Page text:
Early Warnings: Neuropsychiatrie Manifestations of Huntington Disease.

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Date: Mar. 2021
From: Psychiatric Times(Vol. 38, Issue 3)
Publisher: Intellisphere, LLC
Document Type: Article
Length: 2,394 words
Lexile Measure: 1640L

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First recognized in 1872 by George Huntington, MD, Huntington disease (HD) is a neurodegenerative disorder that is characterized by progressive decline in motor functioning, cognition, and behaviors. (1) In North America, approximately 30,000 individuals have this illness, and an additional 150,000 individuals are at risk for developing it. (2) HD tends to occur more commonly among individuals of European descent, with a prevalence rate of 10 to 15 per 100,000. The incidence of HD is approximately 4.7 to 6.9 new cases per million per year in the Western population. (3) The median age of diagnosis for HD is approximately 40 years. (2) It is rare for HD to be diagnosed among individuals 20 years or younger, or among individuals 65 years or older. HD affects men and women equally.

Neuropathology of HD

The neuropathological hallmark among individuals with HD is the progressive atrophy of caudate nucleus and putamen due to neuronal loss. (4) The clinical features of HD occur due to the loss of medium-sized projection spiny neurons in the dorsal striatum, which express the dopaminergic type 1 or 2 receptors. As the illness progresses, global neuronal loss and generalized cerebral atrophy occur, and the overall brain weight can decrease by up to 40%. These medium-sized projection spiny neurons use the inhibitory transmitter [gamma]-aminobutyric acid and either dynorphin, enkephalin, or substance P as cotransmitters. It is thought that the loss of inhibitory input from the medium-sized spiny neurons, which usually exert an inhibitory effect, is the reason for the uncontrolled movements characteristic of individuals with HD. Individuals with HD also have intranuclear inclusions and protein aggregates in the dystrophic neurons of both the striatum and cortex. (5) Additionally, the number of cortical inclusions correlates directly with the length of the CAG repeat expansion and the age of onset of the illness. Furthermore, these intranuclear inclusions tend to appear before the loss in brain weight. The loss of brain weight precedes the loss of body weight and the onset of neurological symptoms.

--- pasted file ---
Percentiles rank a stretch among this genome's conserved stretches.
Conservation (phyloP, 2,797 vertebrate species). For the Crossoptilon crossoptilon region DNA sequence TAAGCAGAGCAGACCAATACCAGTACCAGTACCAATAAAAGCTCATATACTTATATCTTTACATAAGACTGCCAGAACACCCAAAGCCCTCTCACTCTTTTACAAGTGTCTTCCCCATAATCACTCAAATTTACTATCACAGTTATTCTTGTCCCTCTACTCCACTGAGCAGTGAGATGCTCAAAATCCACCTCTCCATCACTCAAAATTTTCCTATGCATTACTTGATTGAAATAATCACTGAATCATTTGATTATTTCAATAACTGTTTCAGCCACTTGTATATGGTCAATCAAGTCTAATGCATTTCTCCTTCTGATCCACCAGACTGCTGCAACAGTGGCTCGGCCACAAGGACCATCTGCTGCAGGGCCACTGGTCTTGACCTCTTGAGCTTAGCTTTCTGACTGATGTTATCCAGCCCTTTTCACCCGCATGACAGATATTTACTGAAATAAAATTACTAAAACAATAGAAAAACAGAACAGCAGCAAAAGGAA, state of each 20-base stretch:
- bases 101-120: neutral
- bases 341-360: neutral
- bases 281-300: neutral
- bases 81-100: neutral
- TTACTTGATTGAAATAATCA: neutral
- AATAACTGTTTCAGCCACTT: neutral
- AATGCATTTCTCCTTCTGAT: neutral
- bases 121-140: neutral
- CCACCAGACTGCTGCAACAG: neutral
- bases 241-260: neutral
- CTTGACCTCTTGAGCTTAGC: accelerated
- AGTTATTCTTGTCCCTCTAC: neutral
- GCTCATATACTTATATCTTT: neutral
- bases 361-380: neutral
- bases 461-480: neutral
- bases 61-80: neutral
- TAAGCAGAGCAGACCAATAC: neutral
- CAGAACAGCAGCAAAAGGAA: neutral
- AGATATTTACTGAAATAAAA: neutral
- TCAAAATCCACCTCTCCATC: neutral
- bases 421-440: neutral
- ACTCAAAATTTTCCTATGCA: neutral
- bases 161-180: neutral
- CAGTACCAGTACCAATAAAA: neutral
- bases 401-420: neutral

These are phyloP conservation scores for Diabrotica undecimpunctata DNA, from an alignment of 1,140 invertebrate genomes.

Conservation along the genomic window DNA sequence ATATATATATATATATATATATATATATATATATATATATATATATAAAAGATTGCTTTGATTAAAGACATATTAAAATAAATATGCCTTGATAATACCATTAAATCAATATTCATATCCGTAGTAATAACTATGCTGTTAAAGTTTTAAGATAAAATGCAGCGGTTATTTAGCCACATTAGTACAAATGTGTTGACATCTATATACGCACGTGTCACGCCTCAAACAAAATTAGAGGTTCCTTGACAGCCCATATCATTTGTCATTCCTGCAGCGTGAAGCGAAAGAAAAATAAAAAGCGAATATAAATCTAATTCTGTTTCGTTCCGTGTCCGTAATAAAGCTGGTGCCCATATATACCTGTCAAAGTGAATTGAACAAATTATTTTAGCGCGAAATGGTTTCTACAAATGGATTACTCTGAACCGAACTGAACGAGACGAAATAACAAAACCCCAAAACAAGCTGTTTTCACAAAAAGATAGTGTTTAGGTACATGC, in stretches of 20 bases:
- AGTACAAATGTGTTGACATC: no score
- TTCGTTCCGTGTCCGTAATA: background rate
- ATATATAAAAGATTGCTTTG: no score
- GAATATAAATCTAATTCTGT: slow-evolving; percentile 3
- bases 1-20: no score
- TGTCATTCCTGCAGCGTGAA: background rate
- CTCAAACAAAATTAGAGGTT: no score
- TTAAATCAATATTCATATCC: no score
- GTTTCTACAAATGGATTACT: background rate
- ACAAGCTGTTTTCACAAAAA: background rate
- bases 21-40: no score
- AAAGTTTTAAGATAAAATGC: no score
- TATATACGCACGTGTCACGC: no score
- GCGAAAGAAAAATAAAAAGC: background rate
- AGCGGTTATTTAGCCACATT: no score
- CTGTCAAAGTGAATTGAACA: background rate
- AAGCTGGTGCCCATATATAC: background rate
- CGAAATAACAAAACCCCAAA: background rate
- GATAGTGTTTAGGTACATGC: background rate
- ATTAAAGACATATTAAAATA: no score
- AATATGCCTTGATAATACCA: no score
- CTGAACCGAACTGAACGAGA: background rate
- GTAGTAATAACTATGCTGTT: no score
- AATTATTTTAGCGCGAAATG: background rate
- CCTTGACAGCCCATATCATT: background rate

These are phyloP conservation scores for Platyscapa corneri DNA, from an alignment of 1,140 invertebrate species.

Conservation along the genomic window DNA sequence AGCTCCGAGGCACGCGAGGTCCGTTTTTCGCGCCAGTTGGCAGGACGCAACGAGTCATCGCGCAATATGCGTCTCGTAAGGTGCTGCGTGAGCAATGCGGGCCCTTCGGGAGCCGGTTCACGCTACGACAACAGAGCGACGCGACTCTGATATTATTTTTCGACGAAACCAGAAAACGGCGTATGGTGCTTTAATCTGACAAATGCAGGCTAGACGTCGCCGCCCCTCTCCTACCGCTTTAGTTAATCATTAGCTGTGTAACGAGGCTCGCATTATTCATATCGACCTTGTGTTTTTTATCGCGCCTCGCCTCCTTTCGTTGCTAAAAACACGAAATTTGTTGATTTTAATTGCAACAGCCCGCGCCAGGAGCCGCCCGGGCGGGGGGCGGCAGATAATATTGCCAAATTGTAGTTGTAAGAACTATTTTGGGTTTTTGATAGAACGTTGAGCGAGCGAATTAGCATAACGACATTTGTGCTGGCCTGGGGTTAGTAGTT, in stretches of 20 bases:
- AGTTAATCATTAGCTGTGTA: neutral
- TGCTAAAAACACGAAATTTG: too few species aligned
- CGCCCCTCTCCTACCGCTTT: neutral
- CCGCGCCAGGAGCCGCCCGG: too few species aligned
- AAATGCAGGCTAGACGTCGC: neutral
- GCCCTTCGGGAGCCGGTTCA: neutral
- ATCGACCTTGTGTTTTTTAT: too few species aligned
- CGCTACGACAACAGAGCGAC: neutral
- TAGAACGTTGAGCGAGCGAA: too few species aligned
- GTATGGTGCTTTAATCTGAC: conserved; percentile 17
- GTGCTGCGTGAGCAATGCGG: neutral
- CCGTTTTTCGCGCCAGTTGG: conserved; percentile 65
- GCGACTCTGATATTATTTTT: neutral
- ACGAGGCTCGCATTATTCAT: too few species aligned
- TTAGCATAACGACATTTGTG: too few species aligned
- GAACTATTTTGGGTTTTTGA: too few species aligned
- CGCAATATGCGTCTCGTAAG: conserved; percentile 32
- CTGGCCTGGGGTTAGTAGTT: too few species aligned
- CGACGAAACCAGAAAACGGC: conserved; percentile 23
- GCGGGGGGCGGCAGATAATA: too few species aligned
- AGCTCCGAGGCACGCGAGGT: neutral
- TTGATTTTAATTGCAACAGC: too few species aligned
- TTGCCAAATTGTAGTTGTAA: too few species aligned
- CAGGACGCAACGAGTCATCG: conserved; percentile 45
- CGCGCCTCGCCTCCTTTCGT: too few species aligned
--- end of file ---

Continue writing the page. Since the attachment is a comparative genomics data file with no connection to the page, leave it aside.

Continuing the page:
Clinical Features of HD

There is significant variability in the type, timing, and progression of clinical symptoms. (4) The clinical course can be divided into premanifest and manifest periods. (6) The premanifest period can be further divided into presymptomatic and prodromal periods. During the presymptomatic period, which is approximately 10 to 15 years before the onset of symptoms, individuals are not clinically distinguishable from those individuals without HD. During the prodromal period, individuals present with subtle motor, cognitive, and behavioral symptoms. Once individuals enter the manifest period with prominent motor, cognitive, and behavioral symptoms, the symptoms continue to progress and worsen, and the illness is ultimately fatal. The median survival time from the onset of motor symptoms is approximately 18 years. (3)

The symptoms of HD can be divided into 2 broad categories: progressive motor symptoms and neuropsychiatric symptoms. (2) A diagnosis of HD is made only when the characteristic motor features manifest, even among individuals who are gene positive.

The motor symptoms of HD can be divided into...

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Gale Document Number: GALE|A676445538